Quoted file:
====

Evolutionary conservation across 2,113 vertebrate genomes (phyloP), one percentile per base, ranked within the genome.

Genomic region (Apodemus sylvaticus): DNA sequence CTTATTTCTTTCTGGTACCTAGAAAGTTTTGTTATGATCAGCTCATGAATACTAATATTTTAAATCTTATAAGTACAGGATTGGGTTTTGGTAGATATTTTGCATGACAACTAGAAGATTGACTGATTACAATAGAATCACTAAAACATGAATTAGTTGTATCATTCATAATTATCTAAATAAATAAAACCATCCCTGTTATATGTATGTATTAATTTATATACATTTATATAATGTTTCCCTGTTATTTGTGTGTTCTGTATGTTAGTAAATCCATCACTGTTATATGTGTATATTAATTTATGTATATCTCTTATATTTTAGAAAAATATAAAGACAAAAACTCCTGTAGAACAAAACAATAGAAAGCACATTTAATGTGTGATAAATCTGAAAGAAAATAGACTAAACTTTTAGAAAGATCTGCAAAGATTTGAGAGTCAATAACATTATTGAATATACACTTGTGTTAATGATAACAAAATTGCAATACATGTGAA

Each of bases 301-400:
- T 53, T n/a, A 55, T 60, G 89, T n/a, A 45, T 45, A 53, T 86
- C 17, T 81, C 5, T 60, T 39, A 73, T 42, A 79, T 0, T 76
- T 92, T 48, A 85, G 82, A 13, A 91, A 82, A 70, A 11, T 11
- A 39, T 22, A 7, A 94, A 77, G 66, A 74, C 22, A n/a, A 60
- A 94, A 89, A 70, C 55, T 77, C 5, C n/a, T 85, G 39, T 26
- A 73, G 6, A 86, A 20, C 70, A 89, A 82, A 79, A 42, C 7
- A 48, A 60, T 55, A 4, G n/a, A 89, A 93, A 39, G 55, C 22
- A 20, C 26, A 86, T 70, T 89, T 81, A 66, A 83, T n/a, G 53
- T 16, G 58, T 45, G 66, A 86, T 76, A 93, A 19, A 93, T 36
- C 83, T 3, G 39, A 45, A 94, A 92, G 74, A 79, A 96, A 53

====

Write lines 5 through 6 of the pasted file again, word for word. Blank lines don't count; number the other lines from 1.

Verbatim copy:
- C 17, T 81, C 5, T 60, T 39, A 73, T 42, A 79, T 0, T 76
- T 92, T 48, A 85, G 82, A 13, A 91, A 82, A 70, A 11, T 11